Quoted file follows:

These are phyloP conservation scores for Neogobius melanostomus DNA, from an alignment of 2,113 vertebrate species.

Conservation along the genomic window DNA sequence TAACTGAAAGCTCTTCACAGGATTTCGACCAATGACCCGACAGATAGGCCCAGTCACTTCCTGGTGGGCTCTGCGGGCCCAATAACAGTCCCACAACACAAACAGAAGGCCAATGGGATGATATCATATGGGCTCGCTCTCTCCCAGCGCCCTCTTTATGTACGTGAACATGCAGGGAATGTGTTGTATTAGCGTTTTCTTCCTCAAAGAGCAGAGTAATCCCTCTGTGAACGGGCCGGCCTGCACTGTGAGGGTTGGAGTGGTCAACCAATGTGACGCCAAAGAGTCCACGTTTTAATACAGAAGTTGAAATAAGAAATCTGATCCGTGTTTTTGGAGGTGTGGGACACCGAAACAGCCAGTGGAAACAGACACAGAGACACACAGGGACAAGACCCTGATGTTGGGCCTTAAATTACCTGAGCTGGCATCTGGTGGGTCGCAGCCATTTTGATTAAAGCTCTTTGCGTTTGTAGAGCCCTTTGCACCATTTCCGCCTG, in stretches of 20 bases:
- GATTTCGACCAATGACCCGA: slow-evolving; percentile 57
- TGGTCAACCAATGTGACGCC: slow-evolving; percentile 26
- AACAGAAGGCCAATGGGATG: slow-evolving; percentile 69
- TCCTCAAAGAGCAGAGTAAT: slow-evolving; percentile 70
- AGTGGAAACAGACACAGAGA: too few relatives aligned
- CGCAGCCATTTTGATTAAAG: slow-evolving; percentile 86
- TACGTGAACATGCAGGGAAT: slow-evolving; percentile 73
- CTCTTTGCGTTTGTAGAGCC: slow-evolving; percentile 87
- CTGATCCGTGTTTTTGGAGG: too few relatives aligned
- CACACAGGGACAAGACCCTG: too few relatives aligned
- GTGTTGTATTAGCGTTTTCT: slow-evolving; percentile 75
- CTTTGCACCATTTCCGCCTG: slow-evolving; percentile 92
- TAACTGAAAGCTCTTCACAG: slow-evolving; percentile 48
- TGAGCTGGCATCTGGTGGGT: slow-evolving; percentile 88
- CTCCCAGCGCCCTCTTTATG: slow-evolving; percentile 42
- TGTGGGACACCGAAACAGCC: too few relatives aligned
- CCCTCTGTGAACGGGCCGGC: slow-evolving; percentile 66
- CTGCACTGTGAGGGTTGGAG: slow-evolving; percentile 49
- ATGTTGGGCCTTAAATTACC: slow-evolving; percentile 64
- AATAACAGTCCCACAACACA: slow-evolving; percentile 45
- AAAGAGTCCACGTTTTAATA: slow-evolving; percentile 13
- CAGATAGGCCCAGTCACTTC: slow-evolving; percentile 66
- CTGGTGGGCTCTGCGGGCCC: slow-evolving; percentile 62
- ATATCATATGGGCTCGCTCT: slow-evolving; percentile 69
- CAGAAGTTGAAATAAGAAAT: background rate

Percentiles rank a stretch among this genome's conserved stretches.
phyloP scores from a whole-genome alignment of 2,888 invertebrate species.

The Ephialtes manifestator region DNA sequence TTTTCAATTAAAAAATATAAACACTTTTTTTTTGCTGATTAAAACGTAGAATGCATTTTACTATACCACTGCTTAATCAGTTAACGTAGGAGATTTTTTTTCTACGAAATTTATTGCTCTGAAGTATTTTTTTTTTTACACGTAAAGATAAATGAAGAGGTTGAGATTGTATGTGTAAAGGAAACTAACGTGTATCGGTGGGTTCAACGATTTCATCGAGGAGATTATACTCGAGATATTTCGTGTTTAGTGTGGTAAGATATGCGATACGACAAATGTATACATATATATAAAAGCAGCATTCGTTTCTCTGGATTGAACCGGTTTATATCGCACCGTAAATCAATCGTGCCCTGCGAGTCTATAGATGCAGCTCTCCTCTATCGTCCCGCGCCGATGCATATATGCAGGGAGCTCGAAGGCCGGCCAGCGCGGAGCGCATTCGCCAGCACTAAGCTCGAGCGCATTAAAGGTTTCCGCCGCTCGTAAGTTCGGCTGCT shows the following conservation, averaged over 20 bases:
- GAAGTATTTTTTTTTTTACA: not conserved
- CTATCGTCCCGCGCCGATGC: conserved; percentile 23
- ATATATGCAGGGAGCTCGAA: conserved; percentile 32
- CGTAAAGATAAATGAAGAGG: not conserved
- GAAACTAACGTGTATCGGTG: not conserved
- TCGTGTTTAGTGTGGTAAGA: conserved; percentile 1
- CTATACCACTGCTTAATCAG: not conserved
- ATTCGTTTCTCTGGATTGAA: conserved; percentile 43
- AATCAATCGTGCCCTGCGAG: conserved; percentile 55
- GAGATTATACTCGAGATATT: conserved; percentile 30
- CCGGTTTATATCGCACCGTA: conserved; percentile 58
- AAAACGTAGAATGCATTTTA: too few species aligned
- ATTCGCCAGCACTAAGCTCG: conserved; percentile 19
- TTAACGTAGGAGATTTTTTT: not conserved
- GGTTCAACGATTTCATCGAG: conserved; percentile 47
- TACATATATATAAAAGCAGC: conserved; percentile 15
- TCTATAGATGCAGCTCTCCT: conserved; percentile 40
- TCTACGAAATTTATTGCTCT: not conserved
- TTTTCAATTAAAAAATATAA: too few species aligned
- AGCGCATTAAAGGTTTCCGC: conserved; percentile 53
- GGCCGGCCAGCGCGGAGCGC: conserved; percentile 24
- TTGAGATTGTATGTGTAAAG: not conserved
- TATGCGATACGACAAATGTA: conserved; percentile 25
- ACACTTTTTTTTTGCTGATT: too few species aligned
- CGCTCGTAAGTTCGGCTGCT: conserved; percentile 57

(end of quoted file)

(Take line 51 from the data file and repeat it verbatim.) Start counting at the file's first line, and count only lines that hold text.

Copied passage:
- GGCCGGCCAGCGCGGAGCGC: conserved; percentile 24